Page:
How stable is GOP control of the US House of Representatives, now that midterm elections are six weeks away? To objectively answer this question, JMC has evaluated all House districts that are in (or can be put into) play by using a combination of election and polling data.
To put JMC’s analysis in proper context, the “split ticket” voter (i.e, a voter who supports candidates from different parties for Presidential and “downballot” races such as Congressional races) has been in decline ever since 1992, and with voters’ being increasingly likely to vote the same way (i.e., a “straight ticket”) in Presidential and Congressional races, the 2016 Presidential vote for all 435 U.S. House districts is a good place to start for assessing how “solid” a House district is for either party. The following criteria are used for assessing each district:
Most vulnerable: a House Republican represents a district that gave President Trump less than 50% of the vote in 2016 (or a Democrat representing a district President Trump carried with an absolute majority). 41 districts meet this criteria (37 represented by Republicans, 4 by Democrats). These districts narrowly supported Hillary Clinton 47-46% (about what the national popular vote was), and in a partisan wave, these districts would likely be the first ones to flip;
Moderately vulnerable: a House Republican represents a district that voted between 50-55% for President Trump in 2016 (or a Democrat representing a district President Trump carried with a plurality of the vote). An additional 60 districts meet this criteria (52 represented by Republicans, 8 by Democrats). These districts overall supported Trump 52-43% over Hillary Clinton, so these districts hypothetically (without taking into consideration candidate strengths/weaknesses) have some “Republican votes to spare”, and would therefore be less likely to flip in the “straight ticket” environment of today, unless the partisan wave were substantial;
Minimally vulnerable: a House Republican represents a district that voted between 55-60% for President Trump in 2016 – except under extraordinary circumstances, the assumption here is that even if the Republican candidate is weak, there are more than enough “Republicans to spare.” 52 districts (all Republican held) meet this criteria, and these districts supported Trump 57-38% over Hillary Clinton;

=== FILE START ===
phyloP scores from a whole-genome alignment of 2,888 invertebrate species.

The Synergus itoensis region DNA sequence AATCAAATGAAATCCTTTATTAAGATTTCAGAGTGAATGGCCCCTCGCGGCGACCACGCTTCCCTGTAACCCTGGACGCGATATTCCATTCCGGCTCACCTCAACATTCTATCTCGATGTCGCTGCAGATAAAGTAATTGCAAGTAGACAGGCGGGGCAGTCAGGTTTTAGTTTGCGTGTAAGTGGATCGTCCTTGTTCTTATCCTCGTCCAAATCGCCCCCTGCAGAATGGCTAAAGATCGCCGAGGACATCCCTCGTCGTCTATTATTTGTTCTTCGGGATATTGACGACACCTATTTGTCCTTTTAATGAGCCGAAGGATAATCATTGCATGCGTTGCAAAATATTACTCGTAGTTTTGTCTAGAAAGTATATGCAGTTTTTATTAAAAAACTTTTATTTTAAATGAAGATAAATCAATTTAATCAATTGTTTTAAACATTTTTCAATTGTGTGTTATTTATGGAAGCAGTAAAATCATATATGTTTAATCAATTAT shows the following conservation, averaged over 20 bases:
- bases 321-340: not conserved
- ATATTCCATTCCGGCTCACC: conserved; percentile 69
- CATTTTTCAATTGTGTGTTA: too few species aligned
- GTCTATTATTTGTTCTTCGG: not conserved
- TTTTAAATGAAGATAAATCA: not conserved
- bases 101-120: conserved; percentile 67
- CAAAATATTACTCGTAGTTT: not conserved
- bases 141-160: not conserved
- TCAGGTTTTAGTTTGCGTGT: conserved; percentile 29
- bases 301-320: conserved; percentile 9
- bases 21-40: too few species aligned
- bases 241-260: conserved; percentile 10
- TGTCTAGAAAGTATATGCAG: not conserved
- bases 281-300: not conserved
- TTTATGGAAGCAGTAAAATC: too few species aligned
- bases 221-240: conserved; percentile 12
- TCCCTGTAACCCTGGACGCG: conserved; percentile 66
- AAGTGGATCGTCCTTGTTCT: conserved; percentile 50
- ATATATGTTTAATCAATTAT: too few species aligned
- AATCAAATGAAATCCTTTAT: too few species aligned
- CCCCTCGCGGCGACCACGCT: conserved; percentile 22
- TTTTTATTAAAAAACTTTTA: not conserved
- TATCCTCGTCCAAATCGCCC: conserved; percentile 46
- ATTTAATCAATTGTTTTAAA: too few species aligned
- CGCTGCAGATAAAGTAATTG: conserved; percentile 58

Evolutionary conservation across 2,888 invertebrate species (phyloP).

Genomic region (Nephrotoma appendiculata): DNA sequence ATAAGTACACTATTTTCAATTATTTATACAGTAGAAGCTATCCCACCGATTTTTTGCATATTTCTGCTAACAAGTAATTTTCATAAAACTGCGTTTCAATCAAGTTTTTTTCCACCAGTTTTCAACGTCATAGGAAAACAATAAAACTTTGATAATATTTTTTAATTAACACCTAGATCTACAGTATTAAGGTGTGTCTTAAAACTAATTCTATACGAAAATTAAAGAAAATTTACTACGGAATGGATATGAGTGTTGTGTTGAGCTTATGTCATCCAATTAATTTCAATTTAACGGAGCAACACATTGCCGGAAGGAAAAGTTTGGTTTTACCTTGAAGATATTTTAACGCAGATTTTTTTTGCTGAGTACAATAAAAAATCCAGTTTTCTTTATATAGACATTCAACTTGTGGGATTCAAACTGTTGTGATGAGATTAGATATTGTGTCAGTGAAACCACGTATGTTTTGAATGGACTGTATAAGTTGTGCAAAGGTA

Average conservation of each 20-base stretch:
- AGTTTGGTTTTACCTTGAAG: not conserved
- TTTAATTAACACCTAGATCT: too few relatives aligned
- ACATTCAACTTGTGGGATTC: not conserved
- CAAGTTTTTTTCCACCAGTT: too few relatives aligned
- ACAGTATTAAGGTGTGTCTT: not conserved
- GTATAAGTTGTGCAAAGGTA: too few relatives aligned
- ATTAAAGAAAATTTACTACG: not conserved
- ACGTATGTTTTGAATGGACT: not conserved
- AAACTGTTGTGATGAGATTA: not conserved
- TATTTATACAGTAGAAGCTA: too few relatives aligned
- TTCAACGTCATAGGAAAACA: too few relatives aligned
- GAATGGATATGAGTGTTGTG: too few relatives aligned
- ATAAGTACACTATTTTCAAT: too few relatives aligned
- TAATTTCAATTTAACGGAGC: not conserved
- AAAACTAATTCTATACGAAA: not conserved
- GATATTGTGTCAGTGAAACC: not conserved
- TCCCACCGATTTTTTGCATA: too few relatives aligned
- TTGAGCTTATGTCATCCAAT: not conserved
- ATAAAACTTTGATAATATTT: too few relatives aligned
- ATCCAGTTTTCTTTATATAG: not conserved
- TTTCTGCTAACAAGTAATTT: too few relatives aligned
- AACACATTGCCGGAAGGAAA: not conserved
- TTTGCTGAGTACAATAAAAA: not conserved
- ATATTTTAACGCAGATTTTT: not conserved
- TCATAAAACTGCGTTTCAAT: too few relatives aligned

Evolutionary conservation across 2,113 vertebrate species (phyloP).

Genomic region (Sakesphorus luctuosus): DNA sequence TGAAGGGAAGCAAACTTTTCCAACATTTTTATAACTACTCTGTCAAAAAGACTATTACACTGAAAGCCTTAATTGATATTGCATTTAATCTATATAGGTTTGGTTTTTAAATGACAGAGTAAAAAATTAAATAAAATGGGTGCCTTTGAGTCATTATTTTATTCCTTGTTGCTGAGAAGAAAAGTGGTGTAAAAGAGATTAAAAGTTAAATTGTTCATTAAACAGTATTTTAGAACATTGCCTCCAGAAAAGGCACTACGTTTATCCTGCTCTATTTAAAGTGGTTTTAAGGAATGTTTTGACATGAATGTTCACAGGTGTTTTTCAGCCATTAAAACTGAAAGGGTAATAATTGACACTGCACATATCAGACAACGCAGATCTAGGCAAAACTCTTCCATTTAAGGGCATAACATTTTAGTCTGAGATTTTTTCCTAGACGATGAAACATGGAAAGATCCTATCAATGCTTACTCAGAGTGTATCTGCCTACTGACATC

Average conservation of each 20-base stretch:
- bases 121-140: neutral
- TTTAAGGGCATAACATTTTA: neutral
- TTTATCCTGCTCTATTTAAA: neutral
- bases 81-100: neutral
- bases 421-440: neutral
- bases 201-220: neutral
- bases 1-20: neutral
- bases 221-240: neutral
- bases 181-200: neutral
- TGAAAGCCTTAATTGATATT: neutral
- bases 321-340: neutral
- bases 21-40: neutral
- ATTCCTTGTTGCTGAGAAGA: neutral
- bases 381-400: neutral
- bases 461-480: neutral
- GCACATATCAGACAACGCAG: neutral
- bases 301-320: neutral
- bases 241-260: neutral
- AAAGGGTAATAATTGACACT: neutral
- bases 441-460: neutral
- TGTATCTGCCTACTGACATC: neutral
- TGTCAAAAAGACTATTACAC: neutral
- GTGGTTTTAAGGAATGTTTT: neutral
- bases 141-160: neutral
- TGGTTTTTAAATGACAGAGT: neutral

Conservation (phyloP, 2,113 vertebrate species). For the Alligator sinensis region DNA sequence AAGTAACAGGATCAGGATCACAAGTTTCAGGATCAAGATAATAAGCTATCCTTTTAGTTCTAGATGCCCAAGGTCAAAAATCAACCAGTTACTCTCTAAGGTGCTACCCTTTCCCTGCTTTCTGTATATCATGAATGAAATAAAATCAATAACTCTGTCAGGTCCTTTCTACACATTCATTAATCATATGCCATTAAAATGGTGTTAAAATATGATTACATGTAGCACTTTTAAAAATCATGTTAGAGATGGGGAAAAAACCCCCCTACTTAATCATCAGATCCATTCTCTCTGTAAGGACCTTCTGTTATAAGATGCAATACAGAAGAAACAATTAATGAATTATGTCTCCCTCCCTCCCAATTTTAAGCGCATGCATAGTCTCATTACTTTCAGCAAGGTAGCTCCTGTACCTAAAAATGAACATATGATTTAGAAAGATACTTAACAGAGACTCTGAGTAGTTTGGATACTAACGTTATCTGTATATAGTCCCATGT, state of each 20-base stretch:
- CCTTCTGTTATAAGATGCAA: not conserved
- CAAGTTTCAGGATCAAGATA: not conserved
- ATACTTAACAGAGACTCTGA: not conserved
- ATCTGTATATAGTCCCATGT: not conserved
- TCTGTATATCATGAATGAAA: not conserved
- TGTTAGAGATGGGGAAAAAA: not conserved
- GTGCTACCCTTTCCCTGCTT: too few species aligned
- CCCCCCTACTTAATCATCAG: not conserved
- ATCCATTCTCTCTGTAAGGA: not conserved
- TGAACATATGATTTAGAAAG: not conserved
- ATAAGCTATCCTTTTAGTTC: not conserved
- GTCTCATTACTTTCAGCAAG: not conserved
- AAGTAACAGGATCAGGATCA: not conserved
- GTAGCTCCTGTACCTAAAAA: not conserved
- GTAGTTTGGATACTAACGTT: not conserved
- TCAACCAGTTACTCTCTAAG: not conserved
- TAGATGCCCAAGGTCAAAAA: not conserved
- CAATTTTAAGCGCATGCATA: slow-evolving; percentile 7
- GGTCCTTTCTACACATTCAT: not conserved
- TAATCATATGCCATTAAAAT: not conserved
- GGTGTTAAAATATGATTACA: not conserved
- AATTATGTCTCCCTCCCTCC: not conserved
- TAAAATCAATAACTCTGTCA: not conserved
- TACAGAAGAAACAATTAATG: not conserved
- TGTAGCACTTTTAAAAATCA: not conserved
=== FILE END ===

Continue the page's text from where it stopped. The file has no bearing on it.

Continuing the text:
Given the detailed criteria mentioned above, JMC is watching 153 House districts (141 held by Republicans, 12 by Democrats) for the remainder of the election cycle. For the remaining 282 House districts, the Trump or Clinton percentage is high enough to where it’s extremely unlikely that that any of these seats would ever flip. This (House seats’ being “too Democratic/ Republican to flip”) was also the case in previous wave years.
The data above, however, is more theoretical in nature. What about actual polling data (or in the case of nonpartisan primaries in California and Washington State, actual primary election data)? (Caveat: polling/election data is only available for 42 of the 153 House seats placed on the “watch list”)
Most vulnerable seats (21 have poll and/or primary election data)
- 5 seats are safe Republican;
- Too close to call for 10 Republicans and one Democrat – “too close to call” meaning the leading candidate is ahead by less than 5 points;
- 5 Republicans are trailing by 5 or more points, and therefore, these seats are likely to “flip.”
Moderately vulnerable seats (13 have poll and/or primary election data)
- 6 seats are safe Republican;
- 1 seat is safe Democratic;
- Too close to call for 5 Republicans;
- 1 Republican is trailing by 5 or more points;
Minimally vulnerable seats (8 have poll and/or primary election data):
- 5 are safe Republican;
- Too close to call for 3 Republicans.
To summarize, this sample of 42 House races (out of a population of 153 House districts) where polling and/or election data is available shows the following:
- 16 safe Republican and 1 safe Democratic seats,
- 18 Republican and 1 Democratic held seats are “too close to call”
- 6 Republicans trail by 5 or more points.
If this sample of 42 were extrapolated to the entire population of 153 seats on JMC’s “watch list”, that would suggest a Republican loss of 22 seats, with 66 Republican (and 4 Democratic) seats that are too close to call.
What is the political complexion of those 19 seats that are “too close to call” ? These seats on average voted 48-45% for President Trump (while supporting the Republican incumbent in 2016 with an average of 55%), so these “tossup seats” are slightly more Republican friendly than the nation as a whole (the 2016 national popular vote was 48-46% for Clinton).
For the 6 seats where Republicans are trailing, Clinton carried these districts 48-45% (almost exactly what she received nationally), while GOP incumbents received on average 53% of the vote in their 2016 campaign – in other words, they ran on average 8 points ahead of President Trump, but it’s questionable whether they can do so again this year.
This means that in an era of straight ticket voting, these “too close to call” seats will determine who controls the US House, and given their marginal nature politically, the 2016 Trump vote will not by itself keep these seats in the Republican column – some ticket splitting has to occur.
As additional House race polls are released, this analysis will be revisited; the point of this analysis was to show (using available Presidential, primary, and polling data) why Republicans face the very real possibility of losing their House majority for the first time since 2006.